iPhone 15 Pro with a titanium finish running iOS 17

(Image credit: Gerald Lynch / Future / Apple)

Home Screen widgets are now interactive — you can input data or interact with content direct from a Home Screen, without having to open up the associated app. This is old news to Android users, but much sought after on iOS.

The last big additions come to messaging and FaceTime. Messages will now transcribe audio notes if you’re not in a position to listen to them, while you can also turn on a Check In feature to let friends know your whereabouts automatically while traveling. Keyboard autocorrect has been smartened up via a new language model. FaceTime gets new video voicemail options if you miss a call, and can now take and make calls via an Apple TV 4K by using the Continuity Camera feature from iOS 16.

Returning iOS features, as ever, make for a great smartphone experience. Apple has a knack for making familiar and approachable interface decisions, and intuitive interaction options, and that hasn’t changed. For those invested in the wider eco-system of Apple Watch, iPad, and Mac, cross-platform integrations such as HandOff, SideCar, and the general iCloud connective tissue make interoperability between devices a breeze. 

How about the iPhone 15 Pro?

As those who have read my iPhone 15 Pro review will know, I have a soft spot for Apple’s smaller-but-still-premium handset. The iPhone 15 Pro, in most respects, is a good match for someone who wants the power of the iPhone 15 Pro Max, but in a more portable frame. I personally consider its 6.1-inch size more comfortable in everyday long-term use than the Pro Max, but that’s perhaps less of a concern for you.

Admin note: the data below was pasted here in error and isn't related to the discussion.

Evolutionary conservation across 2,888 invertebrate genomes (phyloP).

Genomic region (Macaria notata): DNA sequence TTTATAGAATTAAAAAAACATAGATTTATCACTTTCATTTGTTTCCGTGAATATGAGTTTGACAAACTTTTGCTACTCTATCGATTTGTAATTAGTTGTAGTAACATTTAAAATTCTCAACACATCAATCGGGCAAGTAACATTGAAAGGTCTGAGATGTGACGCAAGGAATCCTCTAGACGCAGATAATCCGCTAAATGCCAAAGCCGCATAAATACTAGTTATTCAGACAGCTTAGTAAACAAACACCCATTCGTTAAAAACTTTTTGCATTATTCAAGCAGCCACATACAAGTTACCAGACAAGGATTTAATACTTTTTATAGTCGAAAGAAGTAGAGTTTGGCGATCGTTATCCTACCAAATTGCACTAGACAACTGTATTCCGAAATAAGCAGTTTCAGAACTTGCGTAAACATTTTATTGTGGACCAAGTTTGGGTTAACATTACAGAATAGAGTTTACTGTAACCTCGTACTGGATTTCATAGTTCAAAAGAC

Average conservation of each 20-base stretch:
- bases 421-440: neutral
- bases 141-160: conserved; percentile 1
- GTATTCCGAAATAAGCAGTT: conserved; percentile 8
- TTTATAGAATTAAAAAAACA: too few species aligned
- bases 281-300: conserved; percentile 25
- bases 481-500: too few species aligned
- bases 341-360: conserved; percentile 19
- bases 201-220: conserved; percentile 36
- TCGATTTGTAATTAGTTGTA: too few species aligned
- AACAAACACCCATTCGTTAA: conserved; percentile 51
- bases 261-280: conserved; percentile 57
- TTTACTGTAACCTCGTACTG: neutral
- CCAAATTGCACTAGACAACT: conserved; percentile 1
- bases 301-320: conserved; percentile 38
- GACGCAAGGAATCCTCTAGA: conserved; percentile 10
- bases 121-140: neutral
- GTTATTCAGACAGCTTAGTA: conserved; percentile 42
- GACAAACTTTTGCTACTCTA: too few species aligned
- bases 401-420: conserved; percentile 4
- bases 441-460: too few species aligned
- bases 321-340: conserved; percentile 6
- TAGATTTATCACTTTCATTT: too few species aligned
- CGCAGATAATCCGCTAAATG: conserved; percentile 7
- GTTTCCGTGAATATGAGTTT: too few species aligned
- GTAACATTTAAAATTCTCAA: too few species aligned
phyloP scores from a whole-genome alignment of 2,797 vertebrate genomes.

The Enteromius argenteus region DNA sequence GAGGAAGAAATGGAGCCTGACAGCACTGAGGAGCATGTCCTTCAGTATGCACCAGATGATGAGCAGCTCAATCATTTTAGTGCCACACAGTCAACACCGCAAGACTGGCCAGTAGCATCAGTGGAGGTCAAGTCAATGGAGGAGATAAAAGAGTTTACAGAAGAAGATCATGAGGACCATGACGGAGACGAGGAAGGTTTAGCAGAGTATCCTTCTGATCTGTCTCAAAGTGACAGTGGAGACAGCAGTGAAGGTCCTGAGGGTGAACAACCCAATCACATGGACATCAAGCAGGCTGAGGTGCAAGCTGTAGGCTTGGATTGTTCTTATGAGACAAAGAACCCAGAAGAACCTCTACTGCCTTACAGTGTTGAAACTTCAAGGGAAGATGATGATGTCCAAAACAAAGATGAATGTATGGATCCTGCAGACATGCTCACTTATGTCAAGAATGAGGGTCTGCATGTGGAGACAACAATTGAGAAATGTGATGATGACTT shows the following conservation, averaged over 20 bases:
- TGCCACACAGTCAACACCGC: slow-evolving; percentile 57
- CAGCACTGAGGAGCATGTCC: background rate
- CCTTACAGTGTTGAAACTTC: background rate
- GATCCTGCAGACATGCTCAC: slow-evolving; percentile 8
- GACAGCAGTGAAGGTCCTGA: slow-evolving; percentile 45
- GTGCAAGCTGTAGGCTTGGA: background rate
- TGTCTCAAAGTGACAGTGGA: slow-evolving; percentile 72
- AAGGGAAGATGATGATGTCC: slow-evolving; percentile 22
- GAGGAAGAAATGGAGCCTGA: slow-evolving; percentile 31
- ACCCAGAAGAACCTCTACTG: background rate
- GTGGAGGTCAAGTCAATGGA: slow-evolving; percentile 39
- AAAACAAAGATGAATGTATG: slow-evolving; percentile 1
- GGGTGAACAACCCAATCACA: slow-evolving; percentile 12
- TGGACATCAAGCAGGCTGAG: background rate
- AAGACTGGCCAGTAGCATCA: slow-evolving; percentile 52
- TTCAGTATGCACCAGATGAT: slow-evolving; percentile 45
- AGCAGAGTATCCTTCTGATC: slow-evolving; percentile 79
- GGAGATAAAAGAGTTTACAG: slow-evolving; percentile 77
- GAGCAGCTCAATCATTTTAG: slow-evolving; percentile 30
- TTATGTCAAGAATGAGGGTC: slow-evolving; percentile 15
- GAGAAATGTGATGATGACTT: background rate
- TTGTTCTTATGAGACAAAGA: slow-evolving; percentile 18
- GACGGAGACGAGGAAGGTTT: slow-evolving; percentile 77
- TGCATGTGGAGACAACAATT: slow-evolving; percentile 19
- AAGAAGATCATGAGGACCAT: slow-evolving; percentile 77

But there are still some core differences between the two to be aware of when making your choice.

iPhone 15 Pro and iPhone 15 Pro Max side by side

(Image credit: Apple)

First, to reiterate, screen size: the iPhone 15 Pro is smaller at 6.1 inches compared to the 6.7-inch iPhone 15 Pro Max. But that also makes it lighter — 187g compared to 221g.

Camera and battery differences are where the biggest gaps emerge. As mentioned earlier, though the iPhone 15 Pro can take great photos, its zoom range is limited to a 3x optical option, compared to the Pro Max’s 5x optical. If you’re expecting to take lots of long-distance photography (or want the flexibility for extreme close-ups at close range), the 15 Pro Max is your best bet. And if you find yourself always reaching for a charger with a low battery warning popping off, you’ll want the Pro Max too — Apple rates its battery at up to 29 hours of video playback compared to the iPhone 15 Pro’s 23 hours. While that’s an ‘in-theory’ estimate, in practice it means even the most demanding of smartphone users are more likely to get an entire day’s worth of playtime out of the Pro Max than the Pro.

The Pro Max is obviously more expensive too, starting at $1199 compared to the iPhone 15 Pro’s $999 starting price — but remember that the 15 Pro Max comes with more storage as standard: 256GB vs 128GB. Regardless, both are great phones. Don’t feel like you’re missing out too much if you can’t stump up the cash for the Pro Max, or prefer the smaller screen size.

Should you buy the iPhone 15 Pro Max?

Buy the iPhone 15 Pro Max if...

You’re serious about photography
Apple’s Pro Max iPhone already took superb pictures, but the flexibility of the 5x optical zoom opens up even more possibilities.

You push your iPhone to the limits each day
With a super-fast chip, a large screen, and generous battery life, the iPhone 15 Pro Max can support demanding tasks all day long with ease.

A large screen (and price tag) doesn’t worry you